• Natural and human landscapes and resources
  • Evolution, constraints and adaptations

Personal and Cultural Expression

  • Artistry, craft, creation, beauty
  • Products, systems and institutions
  • Social construction of reality, ways of life, belief systems; ritual and play
  • Critical literacy, languages and linguistics systems; histories of ideas, fields and disciplines; analysis & argument
  • Abstract thinking
  • Entrepreneurship, practice and competence

Scientific and Technical Innovation

  • Systems, models, methods; products, processes, and solutions
  • Adaptations, ingenuity, and progress
  • Opportunity, risk, consequences and responsibility
  • Modernization, industrialization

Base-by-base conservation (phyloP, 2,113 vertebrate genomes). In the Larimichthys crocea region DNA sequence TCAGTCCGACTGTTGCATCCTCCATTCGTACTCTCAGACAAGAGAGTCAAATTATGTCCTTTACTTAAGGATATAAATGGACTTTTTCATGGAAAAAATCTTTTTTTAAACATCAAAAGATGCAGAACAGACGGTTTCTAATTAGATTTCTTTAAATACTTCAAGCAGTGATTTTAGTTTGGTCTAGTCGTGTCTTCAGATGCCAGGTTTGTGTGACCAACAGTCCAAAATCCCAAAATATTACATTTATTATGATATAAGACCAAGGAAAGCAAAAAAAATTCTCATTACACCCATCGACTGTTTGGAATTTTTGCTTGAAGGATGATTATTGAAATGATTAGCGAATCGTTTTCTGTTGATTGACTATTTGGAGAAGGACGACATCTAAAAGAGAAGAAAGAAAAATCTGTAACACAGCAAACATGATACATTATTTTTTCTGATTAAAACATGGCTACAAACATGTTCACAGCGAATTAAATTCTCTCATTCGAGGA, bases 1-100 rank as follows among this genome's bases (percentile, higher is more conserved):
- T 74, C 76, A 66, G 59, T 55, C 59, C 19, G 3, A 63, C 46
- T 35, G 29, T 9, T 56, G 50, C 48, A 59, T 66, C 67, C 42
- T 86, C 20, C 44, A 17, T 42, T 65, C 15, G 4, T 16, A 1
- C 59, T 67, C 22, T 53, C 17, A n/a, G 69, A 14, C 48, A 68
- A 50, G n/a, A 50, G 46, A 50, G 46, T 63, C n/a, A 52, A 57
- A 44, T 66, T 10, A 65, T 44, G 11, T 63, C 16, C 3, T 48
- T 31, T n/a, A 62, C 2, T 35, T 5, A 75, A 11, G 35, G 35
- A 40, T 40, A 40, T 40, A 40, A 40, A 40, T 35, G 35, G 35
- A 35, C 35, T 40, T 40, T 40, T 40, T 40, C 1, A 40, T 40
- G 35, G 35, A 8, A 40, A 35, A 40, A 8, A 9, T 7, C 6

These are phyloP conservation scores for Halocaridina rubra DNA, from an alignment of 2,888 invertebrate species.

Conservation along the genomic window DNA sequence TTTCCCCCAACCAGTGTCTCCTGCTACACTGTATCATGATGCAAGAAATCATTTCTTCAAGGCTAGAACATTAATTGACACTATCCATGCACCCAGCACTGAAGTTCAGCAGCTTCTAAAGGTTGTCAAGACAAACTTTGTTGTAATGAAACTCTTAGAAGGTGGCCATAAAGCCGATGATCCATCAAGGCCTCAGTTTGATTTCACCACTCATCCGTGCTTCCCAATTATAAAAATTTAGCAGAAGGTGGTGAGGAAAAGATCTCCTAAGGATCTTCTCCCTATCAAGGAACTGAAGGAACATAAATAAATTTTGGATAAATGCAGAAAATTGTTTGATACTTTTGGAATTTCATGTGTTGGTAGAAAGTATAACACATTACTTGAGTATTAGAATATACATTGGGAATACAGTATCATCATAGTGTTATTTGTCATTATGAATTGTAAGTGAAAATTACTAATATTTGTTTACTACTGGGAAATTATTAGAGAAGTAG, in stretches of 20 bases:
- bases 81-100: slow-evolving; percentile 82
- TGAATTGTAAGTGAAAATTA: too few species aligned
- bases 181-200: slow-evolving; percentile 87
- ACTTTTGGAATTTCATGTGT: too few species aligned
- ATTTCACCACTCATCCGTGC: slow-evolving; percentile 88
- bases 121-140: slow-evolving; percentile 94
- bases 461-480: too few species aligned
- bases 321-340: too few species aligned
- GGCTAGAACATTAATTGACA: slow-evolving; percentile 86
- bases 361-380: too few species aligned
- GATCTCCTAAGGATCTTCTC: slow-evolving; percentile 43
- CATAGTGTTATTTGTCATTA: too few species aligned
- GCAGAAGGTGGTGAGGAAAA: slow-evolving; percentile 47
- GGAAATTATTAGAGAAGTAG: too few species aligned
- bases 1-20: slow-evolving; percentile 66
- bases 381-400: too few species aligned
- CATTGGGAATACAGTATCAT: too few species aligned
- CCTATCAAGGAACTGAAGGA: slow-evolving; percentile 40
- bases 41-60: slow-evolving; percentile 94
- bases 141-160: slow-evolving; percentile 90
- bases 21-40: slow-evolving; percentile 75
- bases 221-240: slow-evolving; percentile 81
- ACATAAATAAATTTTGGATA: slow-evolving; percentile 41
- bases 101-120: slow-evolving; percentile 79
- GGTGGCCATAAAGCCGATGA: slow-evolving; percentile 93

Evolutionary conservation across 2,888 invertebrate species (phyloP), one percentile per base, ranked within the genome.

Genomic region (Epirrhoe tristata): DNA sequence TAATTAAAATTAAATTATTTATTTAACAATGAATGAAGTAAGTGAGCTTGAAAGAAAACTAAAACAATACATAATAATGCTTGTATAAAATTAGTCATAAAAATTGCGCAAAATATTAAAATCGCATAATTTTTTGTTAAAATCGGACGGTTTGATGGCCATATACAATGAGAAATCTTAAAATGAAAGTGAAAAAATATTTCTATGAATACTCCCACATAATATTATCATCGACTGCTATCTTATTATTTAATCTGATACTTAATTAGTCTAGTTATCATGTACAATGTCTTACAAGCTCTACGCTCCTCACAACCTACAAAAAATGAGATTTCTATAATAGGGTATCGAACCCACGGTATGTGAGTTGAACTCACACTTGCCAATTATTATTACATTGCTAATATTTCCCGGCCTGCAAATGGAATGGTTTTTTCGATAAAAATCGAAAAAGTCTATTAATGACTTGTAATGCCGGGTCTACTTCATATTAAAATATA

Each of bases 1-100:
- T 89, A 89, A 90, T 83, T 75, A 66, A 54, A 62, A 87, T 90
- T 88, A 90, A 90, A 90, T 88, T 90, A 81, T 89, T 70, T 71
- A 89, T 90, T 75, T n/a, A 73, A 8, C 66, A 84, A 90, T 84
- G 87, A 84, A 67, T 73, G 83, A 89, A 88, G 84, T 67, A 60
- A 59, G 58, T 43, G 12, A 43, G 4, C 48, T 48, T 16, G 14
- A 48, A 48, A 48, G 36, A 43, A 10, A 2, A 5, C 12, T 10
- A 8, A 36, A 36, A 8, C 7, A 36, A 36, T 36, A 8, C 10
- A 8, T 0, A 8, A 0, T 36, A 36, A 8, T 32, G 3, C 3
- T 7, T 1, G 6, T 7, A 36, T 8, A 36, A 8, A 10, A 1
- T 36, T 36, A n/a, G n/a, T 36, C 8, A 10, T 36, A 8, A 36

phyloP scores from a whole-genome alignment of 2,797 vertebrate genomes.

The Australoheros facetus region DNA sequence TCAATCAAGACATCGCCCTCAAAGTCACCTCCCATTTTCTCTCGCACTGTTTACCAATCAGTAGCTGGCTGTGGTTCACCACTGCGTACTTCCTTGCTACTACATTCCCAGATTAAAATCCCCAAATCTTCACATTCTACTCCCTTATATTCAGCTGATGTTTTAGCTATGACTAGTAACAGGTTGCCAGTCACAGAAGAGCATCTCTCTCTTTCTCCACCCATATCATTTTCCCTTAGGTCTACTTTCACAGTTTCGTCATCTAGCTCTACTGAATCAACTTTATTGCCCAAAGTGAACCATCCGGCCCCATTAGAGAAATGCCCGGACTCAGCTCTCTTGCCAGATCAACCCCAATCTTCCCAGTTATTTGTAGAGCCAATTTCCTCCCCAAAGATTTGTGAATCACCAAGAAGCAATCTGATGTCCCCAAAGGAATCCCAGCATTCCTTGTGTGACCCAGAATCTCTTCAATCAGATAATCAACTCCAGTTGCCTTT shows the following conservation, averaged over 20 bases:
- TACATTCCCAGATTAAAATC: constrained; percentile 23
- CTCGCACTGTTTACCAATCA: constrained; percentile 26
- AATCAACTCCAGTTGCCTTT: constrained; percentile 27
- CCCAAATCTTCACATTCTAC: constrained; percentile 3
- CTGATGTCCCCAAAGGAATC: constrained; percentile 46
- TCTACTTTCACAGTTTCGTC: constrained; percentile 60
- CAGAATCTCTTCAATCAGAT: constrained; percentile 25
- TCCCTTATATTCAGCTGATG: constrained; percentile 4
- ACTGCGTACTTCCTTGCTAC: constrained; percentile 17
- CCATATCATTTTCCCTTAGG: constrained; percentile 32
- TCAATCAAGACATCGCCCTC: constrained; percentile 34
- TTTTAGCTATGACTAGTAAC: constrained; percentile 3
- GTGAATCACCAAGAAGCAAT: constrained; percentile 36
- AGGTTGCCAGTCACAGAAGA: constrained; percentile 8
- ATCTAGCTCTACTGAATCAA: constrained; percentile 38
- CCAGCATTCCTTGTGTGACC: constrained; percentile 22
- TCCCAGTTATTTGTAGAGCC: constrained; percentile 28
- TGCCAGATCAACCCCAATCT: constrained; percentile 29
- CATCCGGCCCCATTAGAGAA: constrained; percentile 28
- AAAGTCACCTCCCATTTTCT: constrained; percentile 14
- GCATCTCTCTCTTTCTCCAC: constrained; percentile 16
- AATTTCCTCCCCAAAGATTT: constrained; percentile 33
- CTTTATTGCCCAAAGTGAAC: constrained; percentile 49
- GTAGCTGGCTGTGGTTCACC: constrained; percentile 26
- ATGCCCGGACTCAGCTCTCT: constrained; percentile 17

• Digital life, virtual environments and the informational age
  • The biological revolution
  • Mathematical puzzles, principles and discoveries

Globalization and Sustainability

  • Markets, commodities and commercialization
  • Human impact on the environment
  • Commonality, diversity and interconnection
  • Consumption, conservation, natural resources and public goods
  • Population and demography
  • Urban planning, strategy and infrastructure

Fairness and Development

  • Democracy, politics, government and civil society
  • Inequality, difference and inclusion
  • Human capabilities and development; social entrepreneurs
  • Rights, law, civic responsibility and the public sphere
  • Justice, peace and conflict management
  • Power and privilege
  • Authority, security and freedom
  • Imagining a hopeful future

What is the teaching and learning approach of the IBMYP?

“Tell me and I forget, show me and I remember, involve me and I understand.” The third part of this age-old saying captures the essence of inquiry-based learning.